It has been known for some time that hypertension is a major risk factor for cardiovascular disease (CVD) in adults and that the reduction of elevated blood pressure is associated with the reduction of risk for CVD.1 This knowledge has led to the concept that elevated blood pressure in children and adolescents is also a source of concern and that children and adolescents should have their blood pressure measured and it should be lowered when it is elevated.2 Concern for blood pressure elevation in children is heightened by the cardiac, vascular, and neurocognitive target organ abnormalities observed in young individuals with hypertension. However, the level of blood pressure that defines hypertension has proven to be more complicated in both adults and children. In adults, epidemiologic studies have been able to link certain levels of blood pressure with degrees of risk for CVD, but this connection is complicated by the fact that there appears to be a continuous risk function associating blood pressure with the risk of CVD.3 This complication makes it difficult to determine specific blood pressure cutpoints for use in clinical practice. In children and adolescents, determining specific blood pressure cutpoints has been even more complicated because there are few data providing a direct link between blood pressure level in childhood and cardiovascular events in adulthood. This lack of data has led to the use of population normative data to define hypertension, usually using blood pressure that is persistently (on ≥3 occasions) above the 95th percentile based on sex, age, and height.2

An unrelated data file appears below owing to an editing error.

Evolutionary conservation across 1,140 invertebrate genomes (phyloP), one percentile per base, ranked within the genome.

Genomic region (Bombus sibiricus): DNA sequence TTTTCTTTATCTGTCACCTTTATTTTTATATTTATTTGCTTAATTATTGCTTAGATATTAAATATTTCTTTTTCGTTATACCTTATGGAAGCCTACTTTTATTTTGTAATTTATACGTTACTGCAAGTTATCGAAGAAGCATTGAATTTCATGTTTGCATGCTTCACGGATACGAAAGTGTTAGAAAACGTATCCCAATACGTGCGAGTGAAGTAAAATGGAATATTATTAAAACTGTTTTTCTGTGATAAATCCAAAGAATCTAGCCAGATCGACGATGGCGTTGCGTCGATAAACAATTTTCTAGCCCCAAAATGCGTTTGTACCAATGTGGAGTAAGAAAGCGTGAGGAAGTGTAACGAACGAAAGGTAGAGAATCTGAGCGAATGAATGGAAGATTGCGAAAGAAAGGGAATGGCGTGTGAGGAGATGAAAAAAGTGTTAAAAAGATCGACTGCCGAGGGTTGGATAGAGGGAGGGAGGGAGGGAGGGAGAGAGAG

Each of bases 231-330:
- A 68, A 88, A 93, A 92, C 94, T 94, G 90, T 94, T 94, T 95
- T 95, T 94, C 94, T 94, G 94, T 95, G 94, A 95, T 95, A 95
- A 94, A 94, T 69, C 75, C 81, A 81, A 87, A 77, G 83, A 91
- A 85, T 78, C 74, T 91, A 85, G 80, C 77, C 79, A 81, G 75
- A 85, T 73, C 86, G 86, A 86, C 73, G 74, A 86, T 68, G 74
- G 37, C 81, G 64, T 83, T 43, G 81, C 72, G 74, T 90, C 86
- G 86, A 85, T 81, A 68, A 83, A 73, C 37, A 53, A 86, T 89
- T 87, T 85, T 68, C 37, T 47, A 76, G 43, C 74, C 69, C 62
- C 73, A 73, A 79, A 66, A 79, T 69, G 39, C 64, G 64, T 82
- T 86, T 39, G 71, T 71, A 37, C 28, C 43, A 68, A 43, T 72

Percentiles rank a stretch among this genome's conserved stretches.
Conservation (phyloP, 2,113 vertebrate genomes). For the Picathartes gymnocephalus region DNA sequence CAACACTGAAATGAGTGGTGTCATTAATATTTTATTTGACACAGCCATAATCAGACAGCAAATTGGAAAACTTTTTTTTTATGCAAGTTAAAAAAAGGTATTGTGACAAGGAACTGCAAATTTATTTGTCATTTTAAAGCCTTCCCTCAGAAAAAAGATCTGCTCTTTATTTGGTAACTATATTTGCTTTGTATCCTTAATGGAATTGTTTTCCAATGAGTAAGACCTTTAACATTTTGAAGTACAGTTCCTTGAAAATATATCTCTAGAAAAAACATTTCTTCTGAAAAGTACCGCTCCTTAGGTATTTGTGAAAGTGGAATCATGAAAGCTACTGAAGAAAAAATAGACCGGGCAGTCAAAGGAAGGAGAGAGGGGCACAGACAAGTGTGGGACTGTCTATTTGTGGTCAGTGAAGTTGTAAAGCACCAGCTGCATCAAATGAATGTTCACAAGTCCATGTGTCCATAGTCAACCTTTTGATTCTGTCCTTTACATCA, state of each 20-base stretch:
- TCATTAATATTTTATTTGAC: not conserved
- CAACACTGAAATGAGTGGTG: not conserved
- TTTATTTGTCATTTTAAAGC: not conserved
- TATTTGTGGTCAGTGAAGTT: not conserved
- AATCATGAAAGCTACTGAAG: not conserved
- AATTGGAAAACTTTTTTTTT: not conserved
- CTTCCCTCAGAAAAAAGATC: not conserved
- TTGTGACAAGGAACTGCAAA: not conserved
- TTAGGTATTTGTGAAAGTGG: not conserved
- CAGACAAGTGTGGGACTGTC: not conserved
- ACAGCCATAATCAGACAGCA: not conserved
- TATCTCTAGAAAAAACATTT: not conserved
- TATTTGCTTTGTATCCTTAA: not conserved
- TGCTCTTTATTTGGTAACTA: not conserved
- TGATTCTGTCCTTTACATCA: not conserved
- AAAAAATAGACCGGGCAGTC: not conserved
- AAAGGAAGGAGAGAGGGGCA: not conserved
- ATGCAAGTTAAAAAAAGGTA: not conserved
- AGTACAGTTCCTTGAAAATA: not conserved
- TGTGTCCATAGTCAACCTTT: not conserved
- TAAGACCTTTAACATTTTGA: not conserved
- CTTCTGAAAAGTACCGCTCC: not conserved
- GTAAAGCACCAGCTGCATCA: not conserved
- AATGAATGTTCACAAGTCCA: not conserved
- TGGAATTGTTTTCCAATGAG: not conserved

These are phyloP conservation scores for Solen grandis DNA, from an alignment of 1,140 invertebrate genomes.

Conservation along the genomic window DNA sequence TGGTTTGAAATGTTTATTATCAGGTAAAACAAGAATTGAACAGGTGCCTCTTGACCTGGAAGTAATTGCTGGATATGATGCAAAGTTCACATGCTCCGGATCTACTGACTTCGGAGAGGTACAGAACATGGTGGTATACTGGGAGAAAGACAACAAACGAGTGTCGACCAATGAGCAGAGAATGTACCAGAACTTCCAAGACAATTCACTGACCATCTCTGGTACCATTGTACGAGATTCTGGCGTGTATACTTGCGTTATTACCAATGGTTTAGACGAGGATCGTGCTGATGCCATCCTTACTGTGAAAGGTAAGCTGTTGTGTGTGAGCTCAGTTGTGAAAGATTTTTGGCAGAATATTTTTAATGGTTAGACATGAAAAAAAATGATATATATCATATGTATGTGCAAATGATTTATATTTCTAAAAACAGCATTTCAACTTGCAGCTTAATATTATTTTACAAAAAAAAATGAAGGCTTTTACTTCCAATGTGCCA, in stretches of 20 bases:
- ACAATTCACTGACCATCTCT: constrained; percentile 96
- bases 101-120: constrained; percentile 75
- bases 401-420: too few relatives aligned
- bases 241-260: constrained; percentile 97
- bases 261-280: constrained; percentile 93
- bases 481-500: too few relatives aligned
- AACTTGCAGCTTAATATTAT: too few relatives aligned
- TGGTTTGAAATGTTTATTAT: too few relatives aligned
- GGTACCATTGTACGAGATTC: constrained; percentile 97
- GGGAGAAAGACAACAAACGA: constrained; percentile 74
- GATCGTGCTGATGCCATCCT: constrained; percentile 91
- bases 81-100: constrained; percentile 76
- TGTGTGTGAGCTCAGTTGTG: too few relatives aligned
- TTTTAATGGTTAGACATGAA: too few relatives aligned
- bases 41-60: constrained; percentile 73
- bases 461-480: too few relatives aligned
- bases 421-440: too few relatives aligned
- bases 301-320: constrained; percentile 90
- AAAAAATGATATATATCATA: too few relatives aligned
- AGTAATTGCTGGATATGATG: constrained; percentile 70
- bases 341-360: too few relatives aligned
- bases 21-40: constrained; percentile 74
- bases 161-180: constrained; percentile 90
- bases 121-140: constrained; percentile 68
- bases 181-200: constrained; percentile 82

Daniels SR. What Is the Prevalence of Childhood Hypertension? It Depends on the Definition. JAMA Pediatr. 2018;172(6):519–520. doi:10.1001/jamapediatrics.2018.0375
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